2. In response to question two, the Inquiring Judge states that the spouse oversees the daily operations of the circuit’s criminal mental health, drug, and veteran diversion courts for the circuit, and supervises the APD’s assigned to those courts. Therefore, it follows that these diversion court APDs fall under the spouse’s “chain of command.” The Inquiring Judge should not preside in any case over which the Inquiring Judge’s spouse has supervisory authority. Consistent with the reasoning in Florida Judicial Ethics Advisory Committee Opinions 11-21 (judge advised against sitting on cases for which the judge’s spouse had supervisory responsibility in the state attorney’s office), 10-09, 01-05 and the standards set forth in Canons 3E (1)(d)(ii) and 2A, the appearance of impropriety created when the presiding judge’s spouse is in a position of supervisory authority militates in favor of the Inquiring Judge’s recusal from criminal mental health, drug, and veteran diversion courts.

This analysis has been similarly applied where a spouse has a supervisory role in a state agency that comes before the judge. In Florida Judicial Ethics Advisory Committee Opinion 90-23, the Committee advised that a judge should not preside over “any case over which your spouse has supervisory authority” as the district program administrator of the Department of Health & Rehabilitative Services, in which position the judge’s spouse supervised attorneys. In Florida Judicial Ethics Advisory Committee Opinion 93-51, the Committee found that it would be improper for the inquiring judge to undertake an assignment in the dependency division of the court where his wife was employed by the Department of Health & Rehabilitative Services as the managing attorney for dependency. Although the wife’s duties were almost completely administrative, attorneys appearing in court would be under the judge’s wife’s “chain of command.” In keeping with these opinions, this Committee recommends that the Inquiring Judge not preside over cases where the judge’s spouse supervises the APDs assigned to the criminal mental health, drug, and veteran diversion courts.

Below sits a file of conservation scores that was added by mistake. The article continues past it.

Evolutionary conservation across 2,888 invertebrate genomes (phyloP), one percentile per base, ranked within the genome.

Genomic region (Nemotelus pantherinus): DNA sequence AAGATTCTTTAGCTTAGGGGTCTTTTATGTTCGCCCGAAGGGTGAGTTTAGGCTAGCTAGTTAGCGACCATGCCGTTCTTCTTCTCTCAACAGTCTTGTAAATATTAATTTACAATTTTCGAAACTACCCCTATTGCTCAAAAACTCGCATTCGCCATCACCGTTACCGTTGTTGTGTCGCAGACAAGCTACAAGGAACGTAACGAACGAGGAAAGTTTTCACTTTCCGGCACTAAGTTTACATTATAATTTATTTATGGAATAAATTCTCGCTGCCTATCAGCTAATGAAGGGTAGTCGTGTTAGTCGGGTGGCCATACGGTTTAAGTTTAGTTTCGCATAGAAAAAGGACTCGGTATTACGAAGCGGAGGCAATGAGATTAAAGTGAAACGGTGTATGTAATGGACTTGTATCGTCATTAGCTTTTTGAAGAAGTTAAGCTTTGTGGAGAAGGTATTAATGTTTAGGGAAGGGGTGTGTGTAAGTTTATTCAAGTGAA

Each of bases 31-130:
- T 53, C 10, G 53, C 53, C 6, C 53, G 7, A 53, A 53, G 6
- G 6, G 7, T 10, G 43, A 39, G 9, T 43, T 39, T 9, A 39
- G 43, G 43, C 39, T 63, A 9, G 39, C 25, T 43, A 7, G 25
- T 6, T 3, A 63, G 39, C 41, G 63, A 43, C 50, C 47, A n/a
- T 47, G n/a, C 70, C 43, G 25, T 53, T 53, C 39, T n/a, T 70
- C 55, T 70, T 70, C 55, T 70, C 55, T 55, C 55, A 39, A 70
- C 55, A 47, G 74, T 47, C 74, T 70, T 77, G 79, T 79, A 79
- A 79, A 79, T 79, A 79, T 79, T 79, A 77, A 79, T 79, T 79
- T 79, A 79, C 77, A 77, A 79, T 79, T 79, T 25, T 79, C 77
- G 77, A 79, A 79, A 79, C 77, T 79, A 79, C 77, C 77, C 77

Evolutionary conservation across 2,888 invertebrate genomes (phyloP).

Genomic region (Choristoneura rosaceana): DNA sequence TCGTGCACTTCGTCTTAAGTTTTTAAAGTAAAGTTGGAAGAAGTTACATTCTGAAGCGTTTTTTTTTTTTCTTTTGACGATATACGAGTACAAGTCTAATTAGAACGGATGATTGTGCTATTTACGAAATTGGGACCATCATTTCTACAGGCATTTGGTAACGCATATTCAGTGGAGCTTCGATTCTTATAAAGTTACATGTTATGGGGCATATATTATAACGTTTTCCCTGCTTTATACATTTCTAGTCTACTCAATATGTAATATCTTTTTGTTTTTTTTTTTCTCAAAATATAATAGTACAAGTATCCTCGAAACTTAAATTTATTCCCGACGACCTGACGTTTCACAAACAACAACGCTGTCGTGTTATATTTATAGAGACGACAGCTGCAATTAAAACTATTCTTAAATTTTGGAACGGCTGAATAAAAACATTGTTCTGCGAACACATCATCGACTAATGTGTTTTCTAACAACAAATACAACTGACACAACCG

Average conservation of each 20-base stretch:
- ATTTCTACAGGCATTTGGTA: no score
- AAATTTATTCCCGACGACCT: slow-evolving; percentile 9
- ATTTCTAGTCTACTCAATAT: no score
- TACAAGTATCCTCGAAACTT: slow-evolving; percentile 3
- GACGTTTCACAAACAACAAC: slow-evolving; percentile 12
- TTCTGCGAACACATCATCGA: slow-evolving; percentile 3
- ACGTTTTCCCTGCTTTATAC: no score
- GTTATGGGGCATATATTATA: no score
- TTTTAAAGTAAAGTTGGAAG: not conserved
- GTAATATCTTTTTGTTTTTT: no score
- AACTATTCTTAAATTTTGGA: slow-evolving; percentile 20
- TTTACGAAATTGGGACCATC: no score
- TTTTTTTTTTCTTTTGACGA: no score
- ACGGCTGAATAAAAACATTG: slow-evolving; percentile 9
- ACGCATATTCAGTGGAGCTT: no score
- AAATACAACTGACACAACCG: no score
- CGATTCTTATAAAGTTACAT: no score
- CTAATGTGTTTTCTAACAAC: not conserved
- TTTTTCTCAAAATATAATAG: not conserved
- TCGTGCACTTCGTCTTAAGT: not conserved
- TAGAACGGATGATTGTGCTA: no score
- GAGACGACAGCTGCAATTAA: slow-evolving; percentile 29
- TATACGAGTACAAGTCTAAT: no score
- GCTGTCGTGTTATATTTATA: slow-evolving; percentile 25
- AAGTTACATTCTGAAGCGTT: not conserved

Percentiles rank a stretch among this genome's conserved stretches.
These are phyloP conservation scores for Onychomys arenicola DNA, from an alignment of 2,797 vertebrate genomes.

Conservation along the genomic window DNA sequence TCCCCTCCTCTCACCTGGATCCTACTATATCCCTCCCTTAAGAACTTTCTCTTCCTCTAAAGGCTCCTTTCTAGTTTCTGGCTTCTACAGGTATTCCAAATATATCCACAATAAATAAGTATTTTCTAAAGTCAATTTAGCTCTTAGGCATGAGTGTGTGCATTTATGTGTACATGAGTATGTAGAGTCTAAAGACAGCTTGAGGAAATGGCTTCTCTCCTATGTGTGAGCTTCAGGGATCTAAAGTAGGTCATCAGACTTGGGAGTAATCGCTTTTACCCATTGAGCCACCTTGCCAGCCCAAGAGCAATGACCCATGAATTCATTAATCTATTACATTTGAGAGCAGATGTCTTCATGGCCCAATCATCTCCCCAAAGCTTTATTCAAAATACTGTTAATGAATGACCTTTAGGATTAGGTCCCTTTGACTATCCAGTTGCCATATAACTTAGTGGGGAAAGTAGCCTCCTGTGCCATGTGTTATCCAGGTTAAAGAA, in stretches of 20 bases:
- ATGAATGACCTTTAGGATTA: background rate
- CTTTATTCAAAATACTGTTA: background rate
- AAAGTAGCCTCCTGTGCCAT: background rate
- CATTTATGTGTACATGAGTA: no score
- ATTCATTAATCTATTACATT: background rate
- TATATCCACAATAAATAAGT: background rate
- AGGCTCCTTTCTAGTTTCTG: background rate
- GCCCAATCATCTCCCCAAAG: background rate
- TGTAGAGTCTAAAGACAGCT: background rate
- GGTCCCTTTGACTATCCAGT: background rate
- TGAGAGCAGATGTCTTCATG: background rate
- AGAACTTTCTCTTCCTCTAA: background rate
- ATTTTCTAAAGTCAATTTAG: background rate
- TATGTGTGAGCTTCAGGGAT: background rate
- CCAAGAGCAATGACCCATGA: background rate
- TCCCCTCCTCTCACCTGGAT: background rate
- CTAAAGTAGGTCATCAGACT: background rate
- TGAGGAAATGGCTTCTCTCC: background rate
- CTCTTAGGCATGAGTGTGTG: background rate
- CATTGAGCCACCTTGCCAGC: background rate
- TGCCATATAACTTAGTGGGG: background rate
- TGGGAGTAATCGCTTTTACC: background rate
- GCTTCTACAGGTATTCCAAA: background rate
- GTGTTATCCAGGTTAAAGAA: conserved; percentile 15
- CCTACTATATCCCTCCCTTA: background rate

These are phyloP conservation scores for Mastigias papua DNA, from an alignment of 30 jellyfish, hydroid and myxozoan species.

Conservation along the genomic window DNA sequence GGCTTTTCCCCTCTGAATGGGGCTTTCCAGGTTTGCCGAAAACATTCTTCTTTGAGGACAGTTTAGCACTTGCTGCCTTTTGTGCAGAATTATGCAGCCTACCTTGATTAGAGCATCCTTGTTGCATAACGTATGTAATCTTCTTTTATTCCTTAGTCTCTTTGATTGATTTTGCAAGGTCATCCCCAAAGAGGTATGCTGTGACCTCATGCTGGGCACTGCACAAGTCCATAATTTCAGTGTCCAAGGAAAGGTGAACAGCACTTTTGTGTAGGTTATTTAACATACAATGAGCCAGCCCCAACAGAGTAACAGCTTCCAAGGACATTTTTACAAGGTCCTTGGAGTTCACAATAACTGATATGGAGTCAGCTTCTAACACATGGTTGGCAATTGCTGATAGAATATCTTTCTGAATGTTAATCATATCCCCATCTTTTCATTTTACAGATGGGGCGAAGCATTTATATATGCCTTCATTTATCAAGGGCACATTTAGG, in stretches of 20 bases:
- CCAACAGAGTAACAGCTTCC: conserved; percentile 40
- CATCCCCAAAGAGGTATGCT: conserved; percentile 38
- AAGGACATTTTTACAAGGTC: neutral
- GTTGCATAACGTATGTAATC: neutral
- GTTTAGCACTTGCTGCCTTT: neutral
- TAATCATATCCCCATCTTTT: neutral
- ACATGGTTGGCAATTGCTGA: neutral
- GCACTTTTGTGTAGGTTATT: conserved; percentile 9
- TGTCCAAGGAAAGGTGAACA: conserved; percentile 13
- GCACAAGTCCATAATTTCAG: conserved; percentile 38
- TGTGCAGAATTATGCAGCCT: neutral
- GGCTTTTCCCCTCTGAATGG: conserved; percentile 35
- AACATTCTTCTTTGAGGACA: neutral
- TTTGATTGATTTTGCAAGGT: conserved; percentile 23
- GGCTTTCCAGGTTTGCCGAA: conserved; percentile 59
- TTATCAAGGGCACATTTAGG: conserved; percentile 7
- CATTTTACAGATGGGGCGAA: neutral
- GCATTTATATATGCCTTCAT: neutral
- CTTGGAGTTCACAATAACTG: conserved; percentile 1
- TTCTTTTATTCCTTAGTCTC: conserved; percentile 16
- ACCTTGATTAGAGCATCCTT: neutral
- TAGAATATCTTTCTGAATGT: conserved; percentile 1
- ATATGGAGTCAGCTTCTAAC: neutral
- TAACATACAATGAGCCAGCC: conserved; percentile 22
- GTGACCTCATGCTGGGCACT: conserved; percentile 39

3. & 4. In response to the third and fourth questions, as long as there is compliance with Canon 2B, 3E(1), and 3E(1)(d), the Inquiring Judge may preside over a criminal docket, first appearance, plea hearings, or cover for colleagues where the Inquiring Judge’s spouse is not the attorney of record or in a supervisory position over the APDs. The Inquiring Judge may also refer cases to an appropriate diversionary court presided over by another judge, and accept cases returned to the trial division from diversionary court.